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Data-Driven Patient Clustering and Differential Clinical Outcomes in the Brigham and Women

Author

Arthritis Care Res (Hoboken). 2020 Oct 1. doi: 10.1002/acr.24471. Online ahead of print.

Jeffrey R Curtis 1, Michael Weinblatt 2, Kenneth Saag 1, Vivian P Bykerk 3, Daniel E Furst 4 5 6, Stefano Fiore 7, Gregory St John 8, Toshio Kimura 8, Shen Zheng 7, Clifton O Bingham 3rd 9, Grace Wright 10, Martin Bergman 11, Kamala Nola 12, Christina Charles-Schoeman 4, Nancy Shadick 2

Author Information

1  University of Alabama at Birmingham, Birmingham, AL, USA.

2 Brigham and Women's Hospital, Boston, MA, USA.

3 Hospital for Special Surgery, New York, NY, USA.

4 University of California, Los Angeles, CA, USA.

5 University of Washington, Seattle, WA, USA.

6 University of Florence, Florence, Italy.

7 Sanofi, Bridgewater, NJ, USA.

8 Regeneron Pharmaceuticals, Inc, Tarrytown, NY, USA.

9 Johns Hopkins University, Baltimore, MD, USA.

10 Private Practice, New York, NY, USA.

11 Drexel University College of Medicine, Philadelphia, PA, USA.

12 Lipscomb University College of Pharmacy & Health Sciences, Nashville, TN, USA.

Abstract

Objective: To use unbiased, data-driven, principal component (PC) and cluster analysis to identify patient phenotypes of rheumatoid arthritis (RA) that might exhibit distinct trajectories of disease progression, response to treatment, and risk for adverse events.

Methods: Patient demographic, socioeconomic, health, and disease characteristics recorded at entry into a large, single-center, prospective observational registry cohort, the Brigham and Women's Rheumatoid Arthritis Sequential Study (BRASS; NCT01793103), were harmonized using PC analysis to reduce dimensionality and collinearity. The number of PCs was established by eigenvalue >1, cumulative variance, and interpretability. The resulting PCs were used to cluster patients using a k-means approach. Longitudinal clinical outcomes were compared between the clusters over 2 years.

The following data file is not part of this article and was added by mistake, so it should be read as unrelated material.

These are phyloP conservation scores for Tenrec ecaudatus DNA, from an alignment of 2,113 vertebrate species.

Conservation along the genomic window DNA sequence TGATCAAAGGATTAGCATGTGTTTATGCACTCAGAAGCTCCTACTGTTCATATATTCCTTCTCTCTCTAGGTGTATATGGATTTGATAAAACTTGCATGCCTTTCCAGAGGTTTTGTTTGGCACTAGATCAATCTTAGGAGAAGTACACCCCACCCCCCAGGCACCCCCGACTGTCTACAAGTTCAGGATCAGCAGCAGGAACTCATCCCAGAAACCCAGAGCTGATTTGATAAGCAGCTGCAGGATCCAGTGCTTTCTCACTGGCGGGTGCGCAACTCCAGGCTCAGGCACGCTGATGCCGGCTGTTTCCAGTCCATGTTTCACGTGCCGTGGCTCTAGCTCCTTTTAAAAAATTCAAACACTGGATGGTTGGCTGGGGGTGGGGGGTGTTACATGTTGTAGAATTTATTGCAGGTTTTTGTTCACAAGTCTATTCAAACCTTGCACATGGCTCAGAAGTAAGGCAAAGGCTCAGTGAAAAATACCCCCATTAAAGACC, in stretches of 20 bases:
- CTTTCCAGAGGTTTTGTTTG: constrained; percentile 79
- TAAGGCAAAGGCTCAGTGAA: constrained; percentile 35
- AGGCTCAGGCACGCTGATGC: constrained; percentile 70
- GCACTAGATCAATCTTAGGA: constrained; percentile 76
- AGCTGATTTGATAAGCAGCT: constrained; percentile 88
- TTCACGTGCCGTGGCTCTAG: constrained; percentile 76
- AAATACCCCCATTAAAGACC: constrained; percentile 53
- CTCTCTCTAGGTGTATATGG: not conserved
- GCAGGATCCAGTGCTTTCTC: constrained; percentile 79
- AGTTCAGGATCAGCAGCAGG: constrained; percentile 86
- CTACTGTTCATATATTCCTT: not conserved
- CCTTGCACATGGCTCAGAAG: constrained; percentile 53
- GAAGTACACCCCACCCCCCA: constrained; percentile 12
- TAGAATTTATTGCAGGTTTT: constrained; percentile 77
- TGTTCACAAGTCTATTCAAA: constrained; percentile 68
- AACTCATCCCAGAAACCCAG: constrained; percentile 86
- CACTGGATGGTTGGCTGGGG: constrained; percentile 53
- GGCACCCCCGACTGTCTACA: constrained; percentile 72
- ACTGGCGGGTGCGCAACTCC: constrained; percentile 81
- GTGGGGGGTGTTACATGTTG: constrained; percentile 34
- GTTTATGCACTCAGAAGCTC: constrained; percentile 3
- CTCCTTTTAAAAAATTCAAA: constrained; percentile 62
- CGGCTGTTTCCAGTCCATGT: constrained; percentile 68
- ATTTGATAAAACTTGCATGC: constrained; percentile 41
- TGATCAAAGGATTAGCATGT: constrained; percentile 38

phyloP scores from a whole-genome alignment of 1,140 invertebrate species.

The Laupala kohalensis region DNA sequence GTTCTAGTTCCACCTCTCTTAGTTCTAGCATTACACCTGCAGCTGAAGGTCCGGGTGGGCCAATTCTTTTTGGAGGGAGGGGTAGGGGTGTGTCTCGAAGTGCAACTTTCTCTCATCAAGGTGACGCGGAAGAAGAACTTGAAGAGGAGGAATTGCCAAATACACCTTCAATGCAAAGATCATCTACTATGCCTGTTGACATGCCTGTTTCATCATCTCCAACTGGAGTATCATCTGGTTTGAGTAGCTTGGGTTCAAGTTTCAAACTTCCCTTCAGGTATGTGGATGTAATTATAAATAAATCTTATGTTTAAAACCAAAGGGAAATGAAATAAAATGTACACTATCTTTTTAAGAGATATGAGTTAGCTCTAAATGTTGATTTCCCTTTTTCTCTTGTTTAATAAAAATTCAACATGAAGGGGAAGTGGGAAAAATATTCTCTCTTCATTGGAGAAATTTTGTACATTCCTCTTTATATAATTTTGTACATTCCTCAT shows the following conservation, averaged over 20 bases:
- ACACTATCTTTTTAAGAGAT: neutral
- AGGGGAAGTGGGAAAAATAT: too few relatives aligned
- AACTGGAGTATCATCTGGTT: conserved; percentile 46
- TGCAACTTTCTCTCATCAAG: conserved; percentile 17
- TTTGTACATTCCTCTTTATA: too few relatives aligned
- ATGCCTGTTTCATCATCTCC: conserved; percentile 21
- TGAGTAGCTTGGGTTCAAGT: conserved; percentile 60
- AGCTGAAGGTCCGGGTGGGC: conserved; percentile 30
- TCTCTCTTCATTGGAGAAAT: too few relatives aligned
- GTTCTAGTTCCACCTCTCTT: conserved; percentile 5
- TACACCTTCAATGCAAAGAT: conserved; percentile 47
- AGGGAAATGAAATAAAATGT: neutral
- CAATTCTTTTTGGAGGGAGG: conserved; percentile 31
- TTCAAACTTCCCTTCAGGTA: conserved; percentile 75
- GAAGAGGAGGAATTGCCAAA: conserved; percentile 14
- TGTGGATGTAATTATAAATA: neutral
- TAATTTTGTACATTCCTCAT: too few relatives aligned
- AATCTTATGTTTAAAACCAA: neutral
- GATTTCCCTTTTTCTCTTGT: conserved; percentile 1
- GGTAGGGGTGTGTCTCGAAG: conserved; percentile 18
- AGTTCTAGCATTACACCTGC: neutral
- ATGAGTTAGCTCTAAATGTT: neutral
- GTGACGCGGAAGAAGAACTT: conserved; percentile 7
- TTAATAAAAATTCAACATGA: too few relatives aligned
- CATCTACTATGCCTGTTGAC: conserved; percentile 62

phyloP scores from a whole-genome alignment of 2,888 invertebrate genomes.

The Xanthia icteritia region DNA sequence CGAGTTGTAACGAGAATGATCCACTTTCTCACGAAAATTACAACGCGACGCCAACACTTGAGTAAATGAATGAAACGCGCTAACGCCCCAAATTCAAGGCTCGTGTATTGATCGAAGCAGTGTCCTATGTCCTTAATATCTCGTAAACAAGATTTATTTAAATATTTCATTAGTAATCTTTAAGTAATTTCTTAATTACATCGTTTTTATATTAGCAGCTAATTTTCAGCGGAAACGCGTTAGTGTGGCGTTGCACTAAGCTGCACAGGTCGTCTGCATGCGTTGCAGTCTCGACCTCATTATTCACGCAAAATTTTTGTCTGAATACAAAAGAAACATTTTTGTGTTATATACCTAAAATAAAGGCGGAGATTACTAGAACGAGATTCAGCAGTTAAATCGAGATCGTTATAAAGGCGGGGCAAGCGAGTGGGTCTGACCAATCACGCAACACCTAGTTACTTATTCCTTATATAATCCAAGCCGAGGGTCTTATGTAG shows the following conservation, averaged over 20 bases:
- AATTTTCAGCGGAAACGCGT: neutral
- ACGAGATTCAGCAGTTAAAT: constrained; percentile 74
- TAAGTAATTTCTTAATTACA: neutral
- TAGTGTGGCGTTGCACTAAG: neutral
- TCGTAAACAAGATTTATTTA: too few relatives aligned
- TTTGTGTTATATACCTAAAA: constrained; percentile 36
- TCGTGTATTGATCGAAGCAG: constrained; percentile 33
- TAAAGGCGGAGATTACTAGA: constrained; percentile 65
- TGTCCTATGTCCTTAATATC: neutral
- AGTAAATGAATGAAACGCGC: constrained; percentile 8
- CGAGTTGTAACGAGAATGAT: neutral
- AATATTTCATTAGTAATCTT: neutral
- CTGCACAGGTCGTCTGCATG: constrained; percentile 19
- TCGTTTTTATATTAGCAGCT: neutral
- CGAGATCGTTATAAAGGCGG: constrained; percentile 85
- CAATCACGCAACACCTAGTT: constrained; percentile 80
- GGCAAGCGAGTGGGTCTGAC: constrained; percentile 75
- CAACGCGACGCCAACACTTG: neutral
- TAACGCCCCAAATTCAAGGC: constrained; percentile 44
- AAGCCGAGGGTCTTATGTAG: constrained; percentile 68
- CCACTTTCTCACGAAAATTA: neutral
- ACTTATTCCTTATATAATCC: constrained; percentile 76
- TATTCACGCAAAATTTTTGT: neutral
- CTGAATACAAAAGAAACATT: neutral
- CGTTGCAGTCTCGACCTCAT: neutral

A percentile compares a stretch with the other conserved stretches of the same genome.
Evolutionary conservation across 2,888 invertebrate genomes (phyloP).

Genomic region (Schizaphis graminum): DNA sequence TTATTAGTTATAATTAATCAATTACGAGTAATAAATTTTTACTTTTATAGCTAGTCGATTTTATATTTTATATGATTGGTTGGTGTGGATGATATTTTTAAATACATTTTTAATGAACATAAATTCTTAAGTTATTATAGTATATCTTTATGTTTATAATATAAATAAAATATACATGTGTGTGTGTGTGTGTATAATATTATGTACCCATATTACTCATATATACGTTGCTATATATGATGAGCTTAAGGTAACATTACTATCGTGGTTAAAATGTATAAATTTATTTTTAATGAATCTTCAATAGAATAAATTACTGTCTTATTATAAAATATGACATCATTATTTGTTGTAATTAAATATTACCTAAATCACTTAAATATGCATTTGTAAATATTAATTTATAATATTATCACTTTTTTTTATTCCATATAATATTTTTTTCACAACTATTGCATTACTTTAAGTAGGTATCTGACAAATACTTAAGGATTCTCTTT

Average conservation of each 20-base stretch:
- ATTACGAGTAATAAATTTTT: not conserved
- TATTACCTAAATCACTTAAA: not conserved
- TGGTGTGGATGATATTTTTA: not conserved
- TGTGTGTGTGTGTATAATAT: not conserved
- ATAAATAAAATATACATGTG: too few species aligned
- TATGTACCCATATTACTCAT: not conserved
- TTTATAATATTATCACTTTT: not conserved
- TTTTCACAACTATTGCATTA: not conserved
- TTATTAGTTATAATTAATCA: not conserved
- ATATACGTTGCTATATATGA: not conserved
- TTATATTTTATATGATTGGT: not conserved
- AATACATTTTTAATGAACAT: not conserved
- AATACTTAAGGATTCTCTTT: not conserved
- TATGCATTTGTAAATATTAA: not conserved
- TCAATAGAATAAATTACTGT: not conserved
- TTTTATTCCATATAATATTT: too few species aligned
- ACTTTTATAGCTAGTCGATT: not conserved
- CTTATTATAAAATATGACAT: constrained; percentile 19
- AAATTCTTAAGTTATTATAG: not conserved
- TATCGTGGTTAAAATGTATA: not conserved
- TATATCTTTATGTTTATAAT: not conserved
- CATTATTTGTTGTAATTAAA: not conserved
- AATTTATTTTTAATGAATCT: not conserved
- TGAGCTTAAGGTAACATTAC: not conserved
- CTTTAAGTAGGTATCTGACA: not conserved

Results: Analysis of 142 variables from 1443 patients identified 41 PCs that accounted for 77% of the cumulative variance in the dataset. Cluster analysis distinguished five patient clusters: (1) less RA disease activity/multimorbidity, shorter RA duration, lower incidence of comorbidities; (2) less RA disease activity/multimorbidity, longer RA duration, more infections, psychiatric comorbidities, healthcare utilization; (3) moderate RA disease activity/multimorbidity, more neurologic comorbidity; (4) more RA disease activity/multimorbidity, shorter RA duration, more metabolic comorbidity, higher BMI; (5) more RA disease activity/multimorbidity, longer RA duration, more hepatic, orthopedic comorbidity and RA-related surgeries. The clusters exhibited differences in clinical outcomes over 2 years of follow-up.

Conclusion: Data-driven analysis of the BRASS registry identified five distinct phenotypes of RA. These results illustrate the potential of data-driven patient profiling as a tool to support personalized medicine in RA. Validation in an independent dataset is ongoing.